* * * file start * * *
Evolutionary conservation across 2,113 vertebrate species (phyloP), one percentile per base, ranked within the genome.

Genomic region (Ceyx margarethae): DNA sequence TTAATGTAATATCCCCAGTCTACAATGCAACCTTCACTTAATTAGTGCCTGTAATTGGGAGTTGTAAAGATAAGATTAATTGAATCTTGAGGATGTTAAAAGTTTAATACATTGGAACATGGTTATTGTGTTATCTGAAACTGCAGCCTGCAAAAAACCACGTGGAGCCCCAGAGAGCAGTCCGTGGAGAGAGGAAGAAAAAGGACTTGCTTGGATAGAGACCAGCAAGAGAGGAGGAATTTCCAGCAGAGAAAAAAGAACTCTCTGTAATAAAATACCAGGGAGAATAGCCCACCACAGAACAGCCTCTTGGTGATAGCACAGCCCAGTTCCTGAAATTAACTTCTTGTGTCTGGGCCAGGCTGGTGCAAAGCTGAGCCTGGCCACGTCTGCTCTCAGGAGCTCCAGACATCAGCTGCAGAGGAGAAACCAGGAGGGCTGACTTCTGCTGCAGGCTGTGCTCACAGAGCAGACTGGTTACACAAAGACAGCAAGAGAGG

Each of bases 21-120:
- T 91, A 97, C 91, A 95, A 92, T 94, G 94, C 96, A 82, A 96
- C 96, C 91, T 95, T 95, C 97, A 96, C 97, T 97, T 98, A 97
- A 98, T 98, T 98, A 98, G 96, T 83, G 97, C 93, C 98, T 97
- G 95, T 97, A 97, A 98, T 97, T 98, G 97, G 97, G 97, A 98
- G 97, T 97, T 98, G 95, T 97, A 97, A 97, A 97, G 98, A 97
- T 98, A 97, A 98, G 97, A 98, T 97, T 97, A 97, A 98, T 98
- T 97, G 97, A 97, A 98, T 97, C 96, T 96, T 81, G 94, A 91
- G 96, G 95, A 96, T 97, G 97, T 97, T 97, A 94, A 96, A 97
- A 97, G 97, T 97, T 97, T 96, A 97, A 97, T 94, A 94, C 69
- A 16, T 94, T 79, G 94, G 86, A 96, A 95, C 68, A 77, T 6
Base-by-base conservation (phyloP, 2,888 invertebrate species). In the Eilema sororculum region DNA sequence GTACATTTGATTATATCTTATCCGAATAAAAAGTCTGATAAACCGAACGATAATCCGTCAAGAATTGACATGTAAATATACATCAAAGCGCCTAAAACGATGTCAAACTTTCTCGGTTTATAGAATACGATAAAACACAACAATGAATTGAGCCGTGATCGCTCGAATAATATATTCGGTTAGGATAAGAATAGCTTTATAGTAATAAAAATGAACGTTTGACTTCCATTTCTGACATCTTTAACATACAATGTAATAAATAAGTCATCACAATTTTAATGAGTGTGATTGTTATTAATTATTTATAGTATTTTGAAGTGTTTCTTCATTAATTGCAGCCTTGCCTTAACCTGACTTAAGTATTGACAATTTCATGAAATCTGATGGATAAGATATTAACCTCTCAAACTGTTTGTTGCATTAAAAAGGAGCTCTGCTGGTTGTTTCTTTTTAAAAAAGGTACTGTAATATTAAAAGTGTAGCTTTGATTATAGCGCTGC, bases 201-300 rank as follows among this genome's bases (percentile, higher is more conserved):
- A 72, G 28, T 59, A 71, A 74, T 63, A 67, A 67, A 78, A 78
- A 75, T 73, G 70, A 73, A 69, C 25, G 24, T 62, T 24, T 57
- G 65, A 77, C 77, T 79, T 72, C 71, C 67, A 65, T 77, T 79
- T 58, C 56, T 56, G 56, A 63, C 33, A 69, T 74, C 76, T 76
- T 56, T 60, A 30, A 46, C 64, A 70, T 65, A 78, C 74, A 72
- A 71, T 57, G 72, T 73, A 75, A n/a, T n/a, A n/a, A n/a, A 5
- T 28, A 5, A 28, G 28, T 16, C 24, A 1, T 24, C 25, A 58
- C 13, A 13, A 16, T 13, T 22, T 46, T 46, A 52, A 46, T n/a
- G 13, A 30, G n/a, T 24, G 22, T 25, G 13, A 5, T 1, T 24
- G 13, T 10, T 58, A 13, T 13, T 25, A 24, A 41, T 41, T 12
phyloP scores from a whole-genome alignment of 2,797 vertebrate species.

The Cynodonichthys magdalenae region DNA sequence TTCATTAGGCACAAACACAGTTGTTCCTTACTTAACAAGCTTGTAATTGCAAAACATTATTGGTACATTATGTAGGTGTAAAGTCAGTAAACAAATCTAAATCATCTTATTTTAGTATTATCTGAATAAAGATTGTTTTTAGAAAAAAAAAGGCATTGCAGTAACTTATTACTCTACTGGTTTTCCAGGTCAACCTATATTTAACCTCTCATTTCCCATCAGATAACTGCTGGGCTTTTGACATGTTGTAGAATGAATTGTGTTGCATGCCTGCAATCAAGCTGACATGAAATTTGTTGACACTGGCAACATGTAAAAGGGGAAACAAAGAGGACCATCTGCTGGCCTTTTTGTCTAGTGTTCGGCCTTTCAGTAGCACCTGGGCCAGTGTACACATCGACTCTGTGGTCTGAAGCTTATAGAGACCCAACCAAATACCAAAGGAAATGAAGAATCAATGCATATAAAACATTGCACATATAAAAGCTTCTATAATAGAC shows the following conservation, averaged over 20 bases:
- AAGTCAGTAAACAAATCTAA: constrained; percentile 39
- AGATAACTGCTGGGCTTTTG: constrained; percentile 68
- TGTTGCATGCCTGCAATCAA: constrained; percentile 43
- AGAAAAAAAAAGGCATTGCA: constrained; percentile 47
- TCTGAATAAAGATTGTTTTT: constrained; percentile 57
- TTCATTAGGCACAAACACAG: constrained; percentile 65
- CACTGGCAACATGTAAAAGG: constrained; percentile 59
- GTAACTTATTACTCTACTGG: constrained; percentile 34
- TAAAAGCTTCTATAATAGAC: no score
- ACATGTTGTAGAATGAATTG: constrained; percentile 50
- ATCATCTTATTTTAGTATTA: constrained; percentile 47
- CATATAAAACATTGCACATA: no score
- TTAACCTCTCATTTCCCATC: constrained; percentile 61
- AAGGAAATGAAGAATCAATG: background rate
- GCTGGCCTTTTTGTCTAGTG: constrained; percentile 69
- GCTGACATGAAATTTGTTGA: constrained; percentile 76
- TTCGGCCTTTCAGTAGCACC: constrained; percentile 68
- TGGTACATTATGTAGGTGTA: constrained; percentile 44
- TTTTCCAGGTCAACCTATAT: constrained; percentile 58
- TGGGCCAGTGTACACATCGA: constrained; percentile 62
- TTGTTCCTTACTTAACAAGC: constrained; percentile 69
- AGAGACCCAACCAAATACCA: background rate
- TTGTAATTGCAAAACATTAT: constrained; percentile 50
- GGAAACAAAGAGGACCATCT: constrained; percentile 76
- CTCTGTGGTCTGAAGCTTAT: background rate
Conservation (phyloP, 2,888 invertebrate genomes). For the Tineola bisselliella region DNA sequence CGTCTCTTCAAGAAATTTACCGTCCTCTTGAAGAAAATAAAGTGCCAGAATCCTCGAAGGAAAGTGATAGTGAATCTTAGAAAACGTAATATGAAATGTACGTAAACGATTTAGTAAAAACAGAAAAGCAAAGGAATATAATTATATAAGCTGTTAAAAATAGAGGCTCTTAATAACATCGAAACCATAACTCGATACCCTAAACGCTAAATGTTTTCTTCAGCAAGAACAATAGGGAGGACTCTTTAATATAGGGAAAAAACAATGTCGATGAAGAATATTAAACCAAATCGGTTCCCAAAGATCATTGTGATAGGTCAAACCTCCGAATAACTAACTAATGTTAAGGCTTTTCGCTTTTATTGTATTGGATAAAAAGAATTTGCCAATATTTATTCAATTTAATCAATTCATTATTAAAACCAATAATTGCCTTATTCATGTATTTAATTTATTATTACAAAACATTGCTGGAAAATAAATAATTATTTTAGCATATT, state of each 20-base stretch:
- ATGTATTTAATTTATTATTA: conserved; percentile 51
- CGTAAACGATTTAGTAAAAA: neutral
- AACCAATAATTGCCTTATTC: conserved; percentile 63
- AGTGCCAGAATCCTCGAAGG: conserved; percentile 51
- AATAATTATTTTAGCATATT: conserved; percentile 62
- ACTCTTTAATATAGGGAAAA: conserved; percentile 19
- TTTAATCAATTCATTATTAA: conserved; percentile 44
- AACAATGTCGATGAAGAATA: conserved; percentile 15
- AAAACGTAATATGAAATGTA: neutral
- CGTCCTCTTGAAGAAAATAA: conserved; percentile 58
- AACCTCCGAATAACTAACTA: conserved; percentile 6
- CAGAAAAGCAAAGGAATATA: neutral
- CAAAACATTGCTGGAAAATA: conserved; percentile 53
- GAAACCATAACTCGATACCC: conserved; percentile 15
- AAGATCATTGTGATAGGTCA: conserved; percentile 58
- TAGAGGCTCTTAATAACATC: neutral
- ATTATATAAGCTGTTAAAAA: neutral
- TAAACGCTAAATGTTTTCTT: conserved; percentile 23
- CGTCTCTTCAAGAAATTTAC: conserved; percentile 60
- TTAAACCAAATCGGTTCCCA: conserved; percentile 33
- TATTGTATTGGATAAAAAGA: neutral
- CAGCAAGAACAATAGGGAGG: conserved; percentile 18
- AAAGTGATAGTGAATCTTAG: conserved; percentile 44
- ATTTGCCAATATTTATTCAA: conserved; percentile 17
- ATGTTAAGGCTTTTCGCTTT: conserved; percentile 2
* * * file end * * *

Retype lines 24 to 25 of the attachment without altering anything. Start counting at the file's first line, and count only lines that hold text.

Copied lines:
- G 13, T 10, T 58, A 13, T 13, T 25, A 24, A 41, T 41, T 12
phyloP scores from a whole-genome alignment of 2,797 vertebrate species.